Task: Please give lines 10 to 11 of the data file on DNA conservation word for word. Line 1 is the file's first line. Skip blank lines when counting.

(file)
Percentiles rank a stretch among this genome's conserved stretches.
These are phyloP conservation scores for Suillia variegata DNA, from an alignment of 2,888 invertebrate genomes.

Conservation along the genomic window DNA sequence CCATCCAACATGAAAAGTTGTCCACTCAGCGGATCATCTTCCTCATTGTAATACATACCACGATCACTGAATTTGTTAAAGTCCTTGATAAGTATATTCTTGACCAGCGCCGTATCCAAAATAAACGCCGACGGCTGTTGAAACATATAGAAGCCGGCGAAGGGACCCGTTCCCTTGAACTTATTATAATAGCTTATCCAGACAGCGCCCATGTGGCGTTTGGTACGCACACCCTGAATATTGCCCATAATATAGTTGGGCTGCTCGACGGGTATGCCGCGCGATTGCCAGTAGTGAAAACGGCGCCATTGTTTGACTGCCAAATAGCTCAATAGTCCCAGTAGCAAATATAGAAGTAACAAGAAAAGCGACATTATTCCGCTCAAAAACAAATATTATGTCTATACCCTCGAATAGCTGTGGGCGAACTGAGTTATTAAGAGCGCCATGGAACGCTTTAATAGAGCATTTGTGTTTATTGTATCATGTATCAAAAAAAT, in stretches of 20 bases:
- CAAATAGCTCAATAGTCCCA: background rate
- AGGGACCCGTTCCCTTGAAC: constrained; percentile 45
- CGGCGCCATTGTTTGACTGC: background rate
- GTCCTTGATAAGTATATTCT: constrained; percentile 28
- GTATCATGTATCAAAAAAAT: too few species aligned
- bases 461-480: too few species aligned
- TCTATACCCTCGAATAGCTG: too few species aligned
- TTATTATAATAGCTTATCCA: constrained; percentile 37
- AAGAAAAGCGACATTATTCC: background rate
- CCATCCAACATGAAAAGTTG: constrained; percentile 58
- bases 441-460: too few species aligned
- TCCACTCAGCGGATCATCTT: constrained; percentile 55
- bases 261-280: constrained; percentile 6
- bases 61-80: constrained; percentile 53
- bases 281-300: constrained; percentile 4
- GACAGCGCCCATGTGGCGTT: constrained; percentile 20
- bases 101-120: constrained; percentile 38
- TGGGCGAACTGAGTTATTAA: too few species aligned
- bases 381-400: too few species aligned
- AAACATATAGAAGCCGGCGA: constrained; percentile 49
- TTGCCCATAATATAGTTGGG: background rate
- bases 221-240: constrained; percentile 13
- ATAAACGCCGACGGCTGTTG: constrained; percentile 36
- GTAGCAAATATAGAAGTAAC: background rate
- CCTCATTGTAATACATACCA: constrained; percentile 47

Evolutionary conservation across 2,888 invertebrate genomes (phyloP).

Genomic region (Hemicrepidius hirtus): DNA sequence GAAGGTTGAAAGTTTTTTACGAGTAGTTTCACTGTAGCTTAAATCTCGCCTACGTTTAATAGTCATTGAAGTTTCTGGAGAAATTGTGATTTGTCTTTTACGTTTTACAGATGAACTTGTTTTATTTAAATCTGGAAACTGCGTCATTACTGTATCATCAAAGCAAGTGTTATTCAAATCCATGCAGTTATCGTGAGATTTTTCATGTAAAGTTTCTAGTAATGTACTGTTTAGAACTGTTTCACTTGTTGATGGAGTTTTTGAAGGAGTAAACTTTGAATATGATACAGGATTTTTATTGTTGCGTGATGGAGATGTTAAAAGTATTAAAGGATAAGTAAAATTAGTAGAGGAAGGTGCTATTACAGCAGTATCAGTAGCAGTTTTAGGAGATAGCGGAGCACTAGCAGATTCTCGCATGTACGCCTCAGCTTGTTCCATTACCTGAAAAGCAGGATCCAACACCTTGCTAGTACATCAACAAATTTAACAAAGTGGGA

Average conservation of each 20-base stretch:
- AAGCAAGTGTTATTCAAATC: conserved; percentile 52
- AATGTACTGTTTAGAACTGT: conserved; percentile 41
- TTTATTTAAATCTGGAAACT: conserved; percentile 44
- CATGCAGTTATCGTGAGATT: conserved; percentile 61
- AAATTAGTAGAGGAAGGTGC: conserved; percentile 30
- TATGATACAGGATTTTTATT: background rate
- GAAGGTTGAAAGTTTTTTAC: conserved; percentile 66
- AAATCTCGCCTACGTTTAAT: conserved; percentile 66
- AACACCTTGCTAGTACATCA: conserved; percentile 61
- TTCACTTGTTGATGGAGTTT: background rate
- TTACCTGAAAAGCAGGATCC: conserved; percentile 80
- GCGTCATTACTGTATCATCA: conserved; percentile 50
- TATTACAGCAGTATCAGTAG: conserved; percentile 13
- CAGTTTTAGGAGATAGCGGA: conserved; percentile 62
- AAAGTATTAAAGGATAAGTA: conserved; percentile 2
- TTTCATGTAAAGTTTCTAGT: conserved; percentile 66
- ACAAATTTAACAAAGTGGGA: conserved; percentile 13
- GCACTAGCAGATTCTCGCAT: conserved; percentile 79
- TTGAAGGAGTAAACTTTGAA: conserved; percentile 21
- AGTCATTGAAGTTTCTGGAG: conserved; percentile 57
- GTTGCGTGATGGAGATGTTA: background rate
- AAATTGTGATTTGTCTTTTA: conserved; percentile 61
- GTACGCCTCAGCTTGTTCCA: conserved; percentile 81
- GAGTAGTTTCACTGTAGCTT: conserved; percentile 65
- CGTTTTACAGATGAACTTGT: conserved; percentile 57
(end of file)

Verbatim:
- TCTATACCCTCGAATAGCTG: too few species aligned
- TTATTATAATAGCTTATCCA: constrained; percentile 37